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Responsibilities and Job Duties for an Occupational Therapist

written by: Regina Woodard•edited by: Ronda Bowen•updated: 1/1/2011

Looking into a career as an occupational therapist? In this article, learn what exactly occupational therapist responsibilities are, how they help patients in their daily lives, and what the job outlook is for them in the upcoming years.

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    Introcution to Occuptional Therapy

    For students pursuing a career within the health care fields, becoming an occupational therapist may be a choice for those who enjoying help individuals with special needs or who a disability or condition that prevents them from having a productive daily life or environment.

    In this article, learn what occupational therapist responsibilities are, what it takes to get a degree and job within occupational therapy, and what the employment outlook is for this particular career.

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    Being an Occupational Therapist

    So what does an occupational therapist do exactly? Individuals in this field help patients with the ability to perform tasks within their lives and environments. Occupational therapist responsibilities include helping individuals and patients who may have suffered or are suffering from a mental, physical, emotional, or developmental condition that prevents them from doing daily activities. Occupational therapists help their patients with treatments to recover, maintain, or develop daily life activities and schedules so that they can improve or learn basic motor functions, reasoning abilities, and to compensate in the loss of a particular function.

    Occupational therapists help patients with a variety of different tasks and skills, such as learning how to use a computer to helping Responsibilities and Job Duties for an Occupational Therapist them learn to dress and eat by themselves. In the cases when an individual has a physical condition, such as cerebral palsy or a spinal injury, occupational therapists can be trained to use different types of equipment, like wheelchairs and medical aids.

    Physical and medical conditions aren't the only things that an occupational therapist work with, they also work with those patients whose ability to work within the work environment has been impaired. They will often help with employment arrangements, office environments, and work with the employer and the patient on how best to meet their needs.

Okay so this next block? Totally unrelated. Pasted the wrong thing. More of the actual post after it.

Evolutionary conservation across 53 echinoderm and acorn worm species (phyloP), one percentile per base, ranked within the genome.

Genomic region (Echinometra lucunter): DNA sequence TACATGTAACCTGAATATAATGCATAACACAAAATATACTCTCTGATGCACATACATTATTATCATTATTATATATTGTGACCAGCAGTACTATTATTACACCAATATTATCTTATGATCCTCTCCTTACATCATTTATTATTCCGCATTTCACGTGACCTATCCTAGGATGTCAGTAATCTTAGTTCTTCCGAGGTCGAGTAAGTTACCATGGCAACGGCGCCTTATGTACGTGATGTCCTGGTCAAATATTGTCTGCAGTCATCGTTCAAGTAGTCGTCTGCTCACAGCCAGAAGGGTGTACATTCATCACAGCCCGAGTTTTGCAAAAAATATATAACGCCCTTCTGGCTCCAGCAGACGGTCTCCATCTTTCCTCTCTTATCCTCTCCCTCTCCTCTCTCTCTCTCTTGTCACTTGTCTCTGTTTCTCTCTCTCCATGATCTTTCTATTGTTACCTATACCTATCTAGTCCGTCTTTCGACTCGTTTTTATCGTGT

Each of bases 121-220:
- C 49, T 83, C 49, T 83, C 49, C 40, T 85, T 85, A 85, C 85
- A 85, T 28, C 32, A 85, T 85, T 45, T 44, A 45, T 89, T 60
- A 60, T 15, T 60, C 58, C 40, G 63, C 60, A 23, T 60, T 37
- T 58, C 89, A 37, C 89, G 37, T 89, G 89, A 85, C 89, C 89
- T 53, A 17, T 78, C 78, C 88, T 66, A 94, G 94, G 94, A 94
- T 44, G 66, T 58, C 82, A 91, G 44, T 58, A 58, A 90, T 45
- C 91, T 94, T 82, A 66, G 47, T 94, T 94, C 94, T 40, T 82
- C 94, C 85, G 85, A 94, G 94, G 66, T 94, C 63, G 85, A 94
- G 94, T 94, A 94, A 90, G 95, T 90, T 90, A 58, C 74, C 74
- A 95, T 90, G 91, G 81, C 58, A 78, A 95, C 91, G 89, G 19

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    Work Environment and Education

    Occupational therapist may work in a variety of different work environments, from hospitals, mental health facilities, and schools. While the majority of occupational therapists work for one particular employer on a full time basis, it is not unheard of for an individual to work a number of different employers on a part time basis. For example, an occupational therapist may work some days within a rehabilitation facility for a hospital or clinic and other days may work as part of an educational or school setting.

    The minimum requirement to be an occupational therapist is to receive a masters degree within the field. To start, occupational therapists must attend approved educational facilities and schools that are accredited by the Accreditation Council for Occupational Therapy Education, as well as sit for a national certification exam.

    The type of classes that an occupational therapist would need to take are those within the biological, physical, and behavioral sciences, enrolling in classes such as biology, sociology, anatomy, and liberal arts.

    As with other fields within health care, occupational therapy and those within this career will have an employment growth throughout the years of 2008 and 2018, with an expected growth of about 26%. The average wage for occupational therapists in the year of 2008 was about $66,000, with those at the upper ten percent making about $98,000. The lower ten percent made about $42,000.

    Image content @ SXC

    Financial Statistics @ BLS.gov